Chancellor’s dead hand on community energy schemes
George Osborne clearly intends to put a brake on community-led solar power schemes just at the point when they are cutting carbon, reducing green energy costs, creating jobs and winning public support. Unfortunately, his Treasury-led, austerity-led plan to change the rules for community-led solar power schemes is fronted by a much peddled untruth about the impact of green policies on consumers’ bills.
Instead, his plan to stifle the early registration of community energy schemes will make no difference to our bills, but chill-off would-be investors and make future schemes unworkable.
The so-called “pre-registration” stage, which the Chancellor wishes to disallow, is the opportunity for people building larger renewable projects to pre-register them to receive the Feed-in Tariff at a fixed price, and then have six months to a year to finish them.
Osborne appears to be in such a hurry to stifle green projects that his energy and climate change department hasn’t bothered with an impact assessment. Here’s what DECC’s consultation document says:
Owing to this uncertainty around the exact effect this change would have on the rates of return required by developers, DECC has not attempted to estimate the likely impact of this change on deployment and therefore on potential savings… £120m of projects pre-accredited ahead of tariff changes in October 2014 and April 2015 respectively…removing pre-accreditation could reduce the scale of this increase in deployment before future tariff reductions.
A large number of community energy schemes, supported by Repowering London and others, will be affected.
Like Cameron’s claim that “Safe fracking will cut energy bills and create wealth without ruining precious countryside,” soalr power schems like this do no overburden consumers’ bills:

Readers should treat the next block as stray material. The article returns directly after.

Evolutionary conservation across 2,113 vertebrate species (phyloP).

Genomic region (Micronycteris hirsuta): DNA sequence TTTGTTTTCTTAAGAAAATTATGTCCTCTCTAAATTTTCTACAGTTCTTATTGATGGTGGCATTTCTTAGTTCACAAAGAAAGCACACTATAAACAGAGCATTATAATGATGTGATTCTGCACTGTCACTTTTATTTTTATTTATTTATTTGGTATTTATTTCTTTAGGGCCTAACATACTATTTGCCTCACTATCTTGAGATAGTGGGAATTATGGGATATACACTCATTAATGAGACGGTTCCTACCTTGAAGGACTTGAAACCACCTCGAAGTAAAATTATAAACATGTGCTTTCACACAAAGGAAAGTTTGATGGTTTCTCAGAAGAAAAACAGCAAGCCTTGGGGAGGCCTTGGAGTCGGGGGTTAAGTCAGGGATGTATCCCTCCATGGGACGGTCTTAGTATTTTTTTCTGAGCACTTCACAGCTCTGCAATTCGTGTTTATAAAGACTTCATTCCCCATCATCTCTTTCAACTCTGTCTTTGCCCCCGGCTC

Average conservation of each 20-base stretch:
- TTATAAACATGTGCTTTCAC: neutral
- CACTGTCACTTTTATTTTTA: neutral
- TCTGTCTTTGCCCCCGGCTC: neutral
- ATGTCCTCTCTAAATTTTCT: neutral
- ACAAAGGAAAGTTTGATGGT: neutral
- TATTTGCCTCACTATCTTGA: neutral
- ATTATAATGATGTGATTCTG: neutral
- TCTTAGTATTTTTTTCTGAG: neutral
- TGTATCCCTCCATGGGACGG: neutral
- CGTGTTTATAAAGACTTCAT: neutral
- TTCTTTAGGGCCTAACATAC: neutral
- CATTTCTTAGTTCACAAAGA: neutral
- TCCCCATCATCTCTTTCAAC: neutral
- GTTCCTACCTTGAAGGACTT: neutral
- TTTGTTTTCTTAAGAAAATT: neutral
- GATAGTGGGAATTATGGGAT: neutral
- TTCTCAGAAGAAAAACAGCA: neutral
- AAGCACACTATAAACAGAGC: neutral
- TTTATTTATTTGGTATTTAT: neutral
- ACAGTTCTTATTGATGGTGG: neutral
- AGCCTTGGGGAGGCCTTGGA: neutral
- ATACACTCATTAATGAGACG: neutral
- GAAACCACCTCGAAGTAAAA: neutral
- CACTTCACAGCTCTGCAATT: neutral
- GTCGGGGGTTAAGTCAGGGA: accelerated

- In fact, solar subsidies cost billpayers £10 per year (under one per cent of the average annual electricity and gas bill of £1,338 per year.
“Pre-accreditation,” now in Osborne’s sights, was key to the Banister House share offer, a 102KW rooftop solar scheme in Hackney based on a solid financial model and predictable income. Such projects need the period of certainty given by the pre-accreditation to agree on a contractor, finalise the financial model, put together the share offer document, open the share offer to the public, and complete the installation: all of these steps take time.
Without the pre-accreditation, new schemes will have to draw investors’ attention to the risk of a FiT change, which would increase risk and make such share schemes much less attractive.
It’s also regrettable, but no surprise since we seem to have the first climate sceptic Chancellor, that the consultation document makes no reference to the underlying purpose of the development of renewable energy in the UK, which is to rapidly develop low carbon or carbon free energy help the UK meet its binding obligations under the Climate Change Act 2008.
As Alasdair Cameron writes in The Ecologist:
What is almost as galling is that this proposal has been snuck out in the hope that no one will notice. Released, along with other changes, on the day after Parliament went on recess and a day after the Secretary of State appeared in front of the Energy and Climate Committee.